- Improve stakeholder engagement in the transportation planning process. Some stakeholders in the environmental community had lost confidence in the transportation planning process as a result of years of disconnected planning processes. In particular, a previous attempt to develop transportation solutions for the Free Bridge Area failed to address stakeholder concerns and left many citizens and advocacy groups skeptical and frustrated. TJPDC and CA-MPO sought to bring together a diverse stakeholder community and identify transportation project alternatives that met the region's goals for mobility, economic development, and environmental conservation.
To address these regional challenges, TJPDC and CA-MPO applied the Eco-Logical approach through two major efforts:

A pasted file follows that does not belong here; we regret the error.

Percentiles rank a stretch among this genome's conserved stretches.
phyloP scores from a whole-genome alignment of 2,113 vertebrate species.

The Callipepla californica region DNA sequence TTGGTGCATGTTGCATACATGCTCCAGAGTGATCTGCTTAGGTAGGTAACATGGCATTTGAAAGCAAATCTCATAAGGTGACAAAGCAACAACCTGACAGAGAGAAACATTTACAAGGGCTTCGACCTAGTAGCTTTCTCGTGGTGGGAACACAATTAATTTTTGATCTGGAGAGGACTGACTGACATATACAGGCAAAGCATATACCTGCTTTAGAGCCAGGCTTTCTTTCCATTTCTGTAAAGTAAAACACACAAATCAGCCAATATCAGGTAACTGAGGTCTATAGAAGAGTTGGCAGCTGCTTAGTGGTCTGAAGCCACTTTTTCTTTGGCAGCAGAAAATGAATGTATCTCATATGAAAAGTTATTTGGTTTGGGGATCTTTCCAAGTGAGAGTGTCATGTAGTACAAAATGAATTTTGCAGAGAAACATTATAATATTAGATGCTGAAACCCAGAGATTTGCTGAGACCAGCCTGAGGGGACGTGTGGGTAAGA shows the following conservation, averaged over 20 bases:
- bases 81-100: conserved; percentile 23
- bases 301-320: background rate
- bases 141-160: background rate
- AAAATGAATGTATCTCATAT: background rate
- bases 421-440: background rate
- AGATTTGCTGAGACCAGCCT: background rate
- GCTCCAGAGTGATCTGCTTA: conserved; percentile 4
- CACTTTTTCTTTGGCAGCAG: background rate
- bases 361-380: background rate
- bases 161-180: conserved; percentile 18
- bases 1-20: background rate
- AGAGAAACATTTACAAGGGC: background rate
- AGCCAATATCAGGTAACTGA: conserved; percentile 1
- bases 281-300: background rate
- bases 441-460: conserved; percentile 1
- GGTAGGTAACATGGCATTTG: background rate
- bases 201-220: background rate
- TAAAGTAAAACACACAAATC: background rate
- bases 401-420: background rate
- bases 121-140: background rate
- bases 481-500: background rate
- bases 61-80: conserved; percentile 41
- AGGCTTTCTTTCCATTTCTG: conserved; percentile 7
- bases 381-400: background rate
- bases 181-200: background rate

- REF Development.: In 2008, TJPDC received funding under the FHWA Eco-Logical Grant Program to develop a Green Infrastructure Study that connected existing transportation, development, and natural resource plans in the planning district. Using the results of the Green Infrastructure Study, TJPDC created a REF, a map that provides a holistic picture of the region's ecological resources. Building from the REF, TJPCD created an Integrated Regional Map that visualizes the locations of planned and proposed transportation projects in relation to high-value natural areas.